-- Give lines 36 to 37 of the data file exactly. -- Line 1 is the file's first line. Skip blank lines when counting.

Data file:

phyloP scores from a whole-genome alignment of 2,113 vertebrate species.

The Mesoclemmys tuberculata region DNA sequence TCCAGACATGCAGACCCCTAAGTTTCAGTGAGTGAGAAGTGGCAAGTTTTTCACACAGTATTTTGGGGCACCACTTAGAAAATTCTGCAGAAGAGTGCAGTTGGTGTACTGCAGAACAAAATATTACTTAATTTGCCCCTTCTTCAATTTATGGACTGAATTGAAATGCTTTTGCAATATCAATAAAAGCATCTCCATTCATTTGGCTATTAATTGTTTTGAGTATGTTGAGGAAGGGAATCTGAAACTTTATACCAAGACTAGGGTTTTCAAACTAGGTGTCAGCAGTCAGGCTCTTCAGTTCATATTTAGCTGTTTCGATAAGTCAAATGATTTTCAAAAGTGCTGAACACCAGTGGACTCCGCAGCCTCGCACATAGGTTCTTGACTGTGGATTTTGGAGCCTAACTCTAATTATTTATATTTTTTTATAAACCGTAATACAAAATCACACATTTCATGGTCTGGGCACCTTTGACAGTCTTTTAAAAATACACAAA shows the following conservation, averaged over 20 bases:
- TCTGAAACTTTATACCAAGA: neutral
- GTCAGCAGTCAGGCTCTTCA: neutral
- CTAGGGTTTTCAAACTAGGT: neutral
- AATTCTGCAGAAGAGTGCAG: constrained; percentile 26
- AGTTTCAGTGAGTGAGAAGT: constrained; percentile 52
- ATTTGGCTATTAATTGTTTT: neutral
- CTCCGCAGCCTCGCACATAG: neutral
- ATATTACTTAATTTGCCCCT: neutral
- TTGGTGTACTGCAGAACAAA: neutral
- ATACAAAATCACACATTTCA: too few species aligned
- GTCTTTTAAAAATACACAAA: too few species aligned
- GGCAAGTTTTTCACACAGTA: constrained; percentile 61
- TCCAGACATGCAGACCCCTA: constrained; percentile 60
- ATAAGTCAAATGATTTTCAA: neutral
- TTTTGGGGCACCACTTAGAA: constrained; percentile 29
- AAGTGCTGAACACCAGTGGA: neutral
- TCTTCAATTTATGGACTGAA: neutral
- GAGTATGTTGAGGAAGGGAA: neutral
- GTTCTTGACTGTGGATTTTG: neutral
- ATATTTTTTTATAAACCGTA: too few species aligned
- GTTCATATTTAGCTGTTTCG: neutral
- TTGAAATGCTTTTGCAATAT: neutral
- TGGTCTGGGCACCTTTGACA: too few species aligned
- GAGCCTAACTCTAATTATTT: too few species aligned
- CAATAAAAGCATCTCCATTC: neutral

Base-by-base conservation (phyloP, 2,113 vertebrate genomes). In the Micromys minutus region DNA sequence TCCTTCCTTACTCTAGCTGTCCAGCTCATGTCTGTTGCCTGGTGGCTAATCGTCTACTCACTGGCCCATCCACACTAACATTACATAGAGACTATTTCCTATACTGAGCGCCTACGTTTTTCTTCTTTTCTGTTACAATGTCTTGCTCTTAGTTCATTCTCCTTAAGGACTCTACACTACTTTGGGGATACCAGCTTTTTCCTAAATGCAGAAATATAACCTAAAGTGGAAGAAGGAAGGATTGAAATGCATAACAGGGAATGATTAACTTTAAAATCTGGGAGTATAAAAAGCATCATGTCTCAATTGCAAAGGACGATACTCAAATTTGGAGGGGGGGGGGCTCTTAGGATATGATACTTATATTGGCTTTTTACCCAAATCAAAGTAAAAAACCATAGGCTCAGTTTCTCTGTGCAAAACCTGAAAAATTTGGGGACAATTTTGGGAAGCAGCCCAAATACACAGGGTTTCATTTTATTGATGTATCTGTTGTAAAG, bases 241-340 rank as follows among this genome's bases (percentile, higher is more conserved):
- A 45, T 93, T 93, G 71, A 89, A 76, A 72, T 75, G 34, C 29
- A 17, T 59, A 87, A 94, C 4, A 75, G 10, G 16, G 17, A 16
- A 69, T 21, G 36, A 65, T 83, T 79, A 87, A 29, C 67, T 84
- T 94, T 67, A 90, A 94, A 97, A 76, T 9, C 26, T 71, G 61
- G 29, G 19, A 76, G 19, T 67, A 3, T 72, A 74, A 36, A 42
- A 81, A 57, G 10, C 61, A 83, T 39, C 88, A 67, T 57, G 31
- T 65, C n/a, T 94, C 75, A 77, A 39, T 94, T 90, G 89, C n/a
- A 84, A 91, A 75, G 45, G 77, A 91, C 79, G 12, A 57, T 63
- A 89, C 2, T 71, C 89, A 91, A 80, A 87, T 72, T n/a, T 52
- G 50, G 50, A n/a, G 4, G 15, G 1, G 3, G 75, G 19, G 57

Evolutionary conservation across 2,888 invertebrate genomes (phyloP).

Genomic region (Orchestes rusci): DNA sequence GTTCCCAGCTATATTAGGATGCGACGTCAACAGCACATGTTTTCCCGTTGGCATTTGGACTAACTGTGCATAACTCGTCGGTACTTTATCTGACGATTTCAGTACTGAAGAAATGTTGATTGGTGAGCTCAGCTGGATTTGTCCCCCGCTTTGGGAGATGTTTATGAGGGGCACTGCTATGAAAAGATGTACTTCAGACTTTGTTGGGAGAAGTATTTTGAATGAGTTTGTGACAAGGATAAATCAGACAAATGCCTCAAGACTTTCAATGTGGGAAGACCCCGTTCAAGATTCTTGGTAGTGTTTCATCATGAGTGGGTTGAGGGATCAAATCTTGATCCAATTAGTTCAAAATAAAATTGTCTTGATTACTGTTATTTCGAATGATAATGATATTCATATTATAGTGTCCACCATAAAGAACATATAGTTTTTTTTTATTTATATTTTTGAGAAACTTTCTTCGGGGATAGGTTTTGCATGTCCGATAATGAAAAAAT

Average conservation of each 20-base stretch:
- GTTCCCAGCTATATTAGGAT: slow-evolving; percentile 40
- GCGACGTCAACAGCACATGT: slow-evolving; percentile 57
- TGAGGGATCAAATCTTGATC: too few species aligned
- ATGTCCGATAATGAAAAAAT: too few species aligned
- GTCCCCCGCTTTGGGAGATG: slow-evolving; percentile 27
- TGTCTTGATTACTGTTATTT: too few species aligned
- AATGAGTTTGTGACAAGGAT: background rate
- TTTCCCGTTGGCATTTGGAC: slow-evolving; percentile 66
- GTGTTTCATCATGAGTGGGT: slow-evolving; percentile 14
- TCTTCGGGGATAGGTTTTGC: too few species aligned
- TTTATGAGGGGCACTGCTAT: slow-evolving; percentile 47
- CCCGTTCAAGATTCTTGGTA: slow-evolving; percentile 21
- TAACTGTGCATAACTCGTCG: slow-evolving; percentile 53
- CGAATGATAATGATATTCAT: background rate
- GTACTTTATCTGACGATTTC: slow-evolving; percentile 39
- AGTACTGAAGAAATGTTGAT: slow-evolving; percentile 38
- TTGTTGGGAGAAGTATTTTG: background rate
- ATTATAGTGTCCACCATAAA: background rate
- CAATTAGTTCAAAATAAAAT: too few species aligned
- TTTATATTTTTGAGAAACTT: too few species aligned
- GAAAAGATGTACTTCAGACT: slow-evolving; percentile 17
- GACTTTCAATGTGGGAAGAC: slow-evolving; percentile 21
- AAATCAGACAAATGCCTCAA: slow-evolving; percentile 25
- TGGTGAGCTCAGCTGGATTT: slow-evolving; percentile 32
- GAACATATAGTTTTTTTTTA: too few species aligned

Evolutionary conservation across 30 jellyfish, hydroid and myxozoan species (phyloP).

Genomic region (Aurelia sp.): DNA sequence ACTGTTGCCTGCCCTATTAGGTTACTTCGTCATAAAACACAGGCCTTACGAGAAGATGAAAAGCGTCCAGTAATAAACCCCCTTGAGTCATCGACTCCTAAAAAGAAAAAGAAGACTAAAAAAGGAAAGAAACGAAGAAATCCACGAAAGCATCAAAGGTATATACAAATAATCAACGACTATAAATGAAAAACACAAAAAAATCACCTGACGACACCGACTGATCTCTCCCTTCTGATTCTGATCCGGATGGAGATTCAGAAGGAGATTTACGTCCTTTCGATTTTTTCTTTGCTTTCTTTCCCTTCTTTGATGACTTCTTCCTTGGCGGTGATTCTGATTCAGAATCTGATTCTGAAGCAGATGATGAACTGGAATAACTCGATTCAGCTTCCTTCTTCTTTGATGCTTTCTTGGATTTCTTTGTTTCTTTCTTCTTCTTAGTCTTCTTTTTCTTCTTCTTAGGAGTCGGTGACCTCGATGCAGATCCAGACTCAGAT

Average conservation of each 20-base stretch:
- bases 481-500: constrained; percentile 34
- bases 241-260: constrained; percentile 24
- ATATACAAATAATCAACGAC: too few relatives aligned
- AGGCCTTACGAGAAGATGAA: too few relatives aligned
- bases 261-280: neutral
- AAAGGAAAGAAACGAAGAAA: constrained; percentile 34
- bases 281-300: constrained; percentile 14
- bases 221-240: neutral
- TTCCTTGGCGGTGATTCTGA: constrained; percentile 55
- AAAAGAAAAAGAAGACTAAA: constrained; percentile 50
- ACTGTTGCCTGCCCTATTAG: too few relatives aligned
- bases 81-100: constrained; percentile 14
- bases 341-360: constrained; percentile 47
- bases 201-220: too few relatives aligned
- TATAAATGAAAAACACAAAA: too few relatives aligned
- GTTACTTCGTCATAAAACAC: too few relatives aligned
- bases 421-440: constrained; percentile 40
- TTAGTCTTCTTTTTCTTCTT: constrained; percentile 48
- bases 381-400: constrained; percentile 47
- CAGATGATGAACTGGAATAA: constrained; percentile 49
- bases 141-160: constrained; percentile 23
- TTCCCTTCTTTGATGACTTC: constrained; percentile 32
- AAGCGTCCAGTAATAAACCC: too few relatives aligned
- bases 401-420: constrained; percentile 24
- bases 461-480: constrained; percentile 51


- A 84, A 91, A 75, G 45, G 77, A 91, C 79, G 12, A 57, T 63
- A 89, C 2, T 71, C 89, A 91, A 80, A 87, T 72, T n/a, T 52